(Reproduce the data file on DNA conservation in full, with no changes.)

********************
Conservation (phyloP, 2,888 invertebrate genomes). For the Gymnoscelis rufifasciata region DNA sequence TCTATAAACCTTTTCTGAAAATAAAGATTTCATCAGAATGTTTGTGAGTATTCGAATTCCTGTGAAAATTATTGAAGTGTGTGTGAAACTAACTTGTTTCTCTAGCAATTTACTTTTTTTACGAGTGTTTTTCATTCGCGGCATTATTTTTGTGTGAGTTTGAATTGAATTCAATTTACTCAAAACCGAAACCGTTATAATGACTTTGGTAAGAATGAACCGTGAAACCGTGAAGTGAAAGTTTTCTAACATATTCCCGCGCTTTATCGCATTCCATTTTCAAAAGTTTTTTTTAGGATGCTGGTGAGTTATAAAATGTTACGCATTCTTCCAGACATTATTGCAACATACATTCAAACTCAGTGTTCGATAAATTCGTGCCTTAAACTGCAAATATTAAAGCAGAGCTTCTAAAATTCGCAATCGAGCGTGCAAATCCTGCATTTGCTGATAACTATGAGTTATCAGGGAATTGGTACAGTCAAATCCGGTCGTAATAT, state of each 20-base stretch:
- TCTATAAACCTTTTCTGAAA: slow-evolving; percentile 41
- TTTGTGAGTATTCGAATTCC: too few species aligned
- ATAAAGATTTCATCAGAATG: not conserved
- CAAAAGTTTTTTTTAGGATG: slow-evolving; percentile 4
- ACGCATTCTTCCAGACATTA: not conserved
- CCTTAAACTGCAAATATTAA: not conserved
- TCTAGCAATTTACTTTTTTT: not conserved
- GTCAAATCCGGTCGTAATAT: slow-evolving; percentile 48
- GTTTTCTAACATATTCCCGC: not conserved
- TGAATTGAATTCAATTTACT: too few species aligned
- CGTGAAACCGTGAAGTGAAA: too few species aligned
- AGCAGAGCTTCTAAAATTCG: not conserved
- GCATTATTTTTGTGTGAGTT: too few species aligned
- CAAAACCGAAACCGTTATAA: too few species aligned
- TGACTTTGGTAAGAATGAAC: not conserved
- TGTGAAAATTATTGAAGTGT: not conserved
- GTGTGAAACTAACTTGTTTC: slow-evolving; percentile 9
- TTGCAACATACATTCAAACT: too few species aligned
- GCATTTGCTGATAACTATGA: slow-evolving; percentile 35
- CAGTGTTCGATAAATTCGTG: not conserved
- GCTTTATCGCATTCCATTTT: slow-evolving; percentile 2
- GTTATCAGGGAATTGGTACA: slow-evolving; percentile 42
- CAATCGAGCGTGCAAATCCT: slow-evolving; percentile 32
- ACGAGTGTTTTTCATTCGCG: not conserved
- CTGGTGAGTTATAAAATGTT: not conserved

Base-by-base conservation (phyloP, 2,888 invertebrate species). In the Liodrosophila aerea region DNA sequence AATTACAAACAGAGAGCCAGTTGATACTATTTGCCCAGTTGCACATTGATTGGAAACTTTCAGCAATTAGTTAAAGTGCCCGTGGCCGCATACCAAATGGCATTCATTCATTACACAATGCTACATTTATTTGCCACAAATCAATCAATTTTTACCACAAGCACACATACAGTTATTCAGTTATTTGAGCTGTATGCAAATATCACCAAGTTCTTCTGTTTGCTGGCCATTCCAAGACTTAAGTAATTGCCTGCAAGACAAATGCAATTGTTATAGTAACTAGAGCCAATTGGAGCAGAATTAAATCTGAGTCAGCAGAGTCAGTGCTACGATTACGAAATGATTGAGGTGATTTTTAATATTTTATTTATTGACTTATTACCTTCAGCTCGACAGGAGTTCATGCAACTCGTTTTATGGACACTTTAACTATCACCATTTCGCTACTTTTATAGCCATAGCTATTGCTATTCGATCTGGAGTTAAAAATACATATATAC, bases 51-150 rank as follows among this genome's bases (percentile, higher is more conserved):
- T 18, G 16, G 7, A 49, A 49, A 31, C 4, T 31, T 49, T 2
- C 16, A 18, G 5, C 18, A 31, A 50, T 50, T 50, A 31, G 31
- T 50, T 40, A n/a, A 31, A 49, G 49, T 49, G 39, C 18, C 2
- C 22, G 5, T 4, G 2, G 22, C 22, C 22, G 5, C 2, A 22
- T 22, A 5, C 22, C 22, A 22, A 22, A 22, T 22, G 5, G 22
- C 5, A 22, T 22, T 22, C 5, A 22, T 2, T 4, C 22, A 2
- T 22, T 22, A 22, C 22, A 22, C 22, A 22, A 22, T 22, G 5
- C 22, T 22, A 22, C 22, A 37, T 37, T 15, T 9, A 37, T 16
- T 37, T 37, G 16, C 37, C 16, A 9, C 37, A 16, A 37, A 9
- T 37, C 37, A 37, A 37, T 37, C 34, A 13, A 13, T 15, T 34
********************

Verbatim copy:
Conservation (phyloP, 2,888 invertebrate genomes). For the Gymnoscelis rufifasciata region DNA sequence TCTATAAACCTTTTCTGAAAATAAAGATTTCATCAGAATGTTTGTGAGTATTCGAATTCCTGTGAAAATTATTGAAGTGTGTGTGAAACTAACTTGTTTCTCTAGCAATTTACTTTTTTTACGAGTGTTTTTCATTCGCGGCATTATTTTTGTGTGAGTTTGAATTGAATTCAATTTACTCAAAACCGAAACCGTTATAATGACTTTGGTAAGAATGAACCGTGAAACCGTGAAGTGAAAGTTTTCTAACATATTCCCGCGCTTTATCGCATTCCATTTTCAAAAGTTTTTTTTAGGATGCTGGTGAGTTATAAAATGTTACGCATTCTTCCAGACATTATTGCAACATACATTCAAACTCAGTGTTCGATAAATTCGTGCCTTAAACTGCAAATATTAAAGCAGAGCTTCTAAAATTCGCAATCGAGCGTGCAAATCCTGCATTTGCTGATAACTATGAGTTATCAGGGAATTGGTACAGTCAAATCCGGTCGTAATAT, state of each 20-base stretch:
- TCTATAAACCTTTTCTGAAA: slow-evolving; percentile 41
- TTTGTGAGTATTCGAATTCC: too few species aligned
- ATAAAGATTTCATCAGAATG: not conserved
- CAAAAGTTTTTTTTAGGATG: slow-evolving; percentile 4
- ACGCATTCTTCCAGACATTA: not conserved
- CCTTAAACTGCAAATATTAA: not conserved
- TCTAGCAATTTACTTTTTTT: not conserved
- GTCAAATCCGGTCGTAATAT: slow-evolving; percentile 48
- GTTTTCTAACATATTCCCGC: not conserved
- TGAATTGAATTCAATTTACT: too few species aligned
- CGTGAAACCGTGAAGTGAAA: too few species aligned
- AGCAGAGCTTCTAAAATTCG: not conserved
- GCATTATTTTTGTGTGAGTT: too few species aligned
- CAAAACCGAAACCGTTATAA: too few species aligned
- TGACTTTGGTAAGAATGAAC: not conserved
- TGTGAAAATTATTGAAGTGT: not conserved
- GTGTGAAACTAACTTGTTTC: slow-evolving; percentile 9
- TTGCAACATACATTCAAACT: too few species aligned
- GCATTTGCTGATAACTATGA: slow-evolving; percentile 35
- CAGTGTTCGATAAATTCGTG: not conserved
- GCTTTATCGCATTCCATTTT: slow-evolving; percentile 2
- GTTATCAGGGAATTGGTACA: slow-evolving; percentile 42
- CAATCGAGCGTGCAAATCCT: slow-evolving; percentile 32
- ACGAGTGTTTTTCATTCGCG: not conserved
- CTGGTGAGTTATAAAATGTT: not conserved

Base-by-base conservation (phyloP, 2,888 invertebrate species). In the Liodrosophila aerea region DNA sequence AATTACAAACAGAGAGCCAGTTGATACTATTTGCCCAGTTGCACATTGATTGGAAACTTTCAGCAATTAGTTAAAGTGCCCGTGGCCGCATACCAAATGGCATTCATTCATTACACAATGCTACATTTATTTGCCACAAATCAATCAATTTTTACCACAAGCACACATACAGTTATTCAGTTATTTGAGCTGTATGCAAATATCACCAAGTTCTTCTGTTTGCTGGCCATTCCAAGACTTAAGTAATTGCCTGCAAGACAAATGCAATTGTTATAGTAACTAGAGCCAATTGGAGCAGAATTAAATCTGAGTCAGCAGAGTCAGTGCTACGATTACGAAATGATTGAGGTGATTTTTAATATTTTATTTATTGACTTATTACCTTCAGCTCGACAGGAGTTCATGCAACTCGTTTTATGGACACTTTAACTATCACCATTTCGCTACTTTTATAGCCATAGCTATTGCTATTCGATCTGGAGTTAAAAATACATATATAC, bases 51-150 rank as follows among this genome's bases (percentile, higher is more conserved):
- T 18, G 16, G 7, A 49, A 49, A 31, C 4, T 31, T 49, T 2
- C 16, A 18, G 5, C 18, A 31, A 50, T 50, T 50, A 31, G 31
- T 50, T 40, A n/a, A 31, A 49, G 49, T 49, G 39, C 18, C 2
- C 22, G 5, T 4, G 2, G 22, C 22, C 22, G 5, C 2, A 22
- T 22, A 5, C 22, C 22, A 22, A 22, A 22, T 22, G 5, G 22
- C 5, A 22, T 22, T 22, C 5, A 22, T 2, T 4, C 22, A 2
- T 22, T 22, A 22, C 22, A 22, C 22, A 22, A 22, T 22, G 5
- C 22, T 22, A 22, C 22, A 37, T 37, T 15, T 9, A 37, T 16
- T 37, T 37, G 16, C 37, C 16, A 9, C 37, A 16, A 37, A 9
- T 37, C 37, A 37, A 37, T 37, C 34, A 13, A 13, T 15, T 34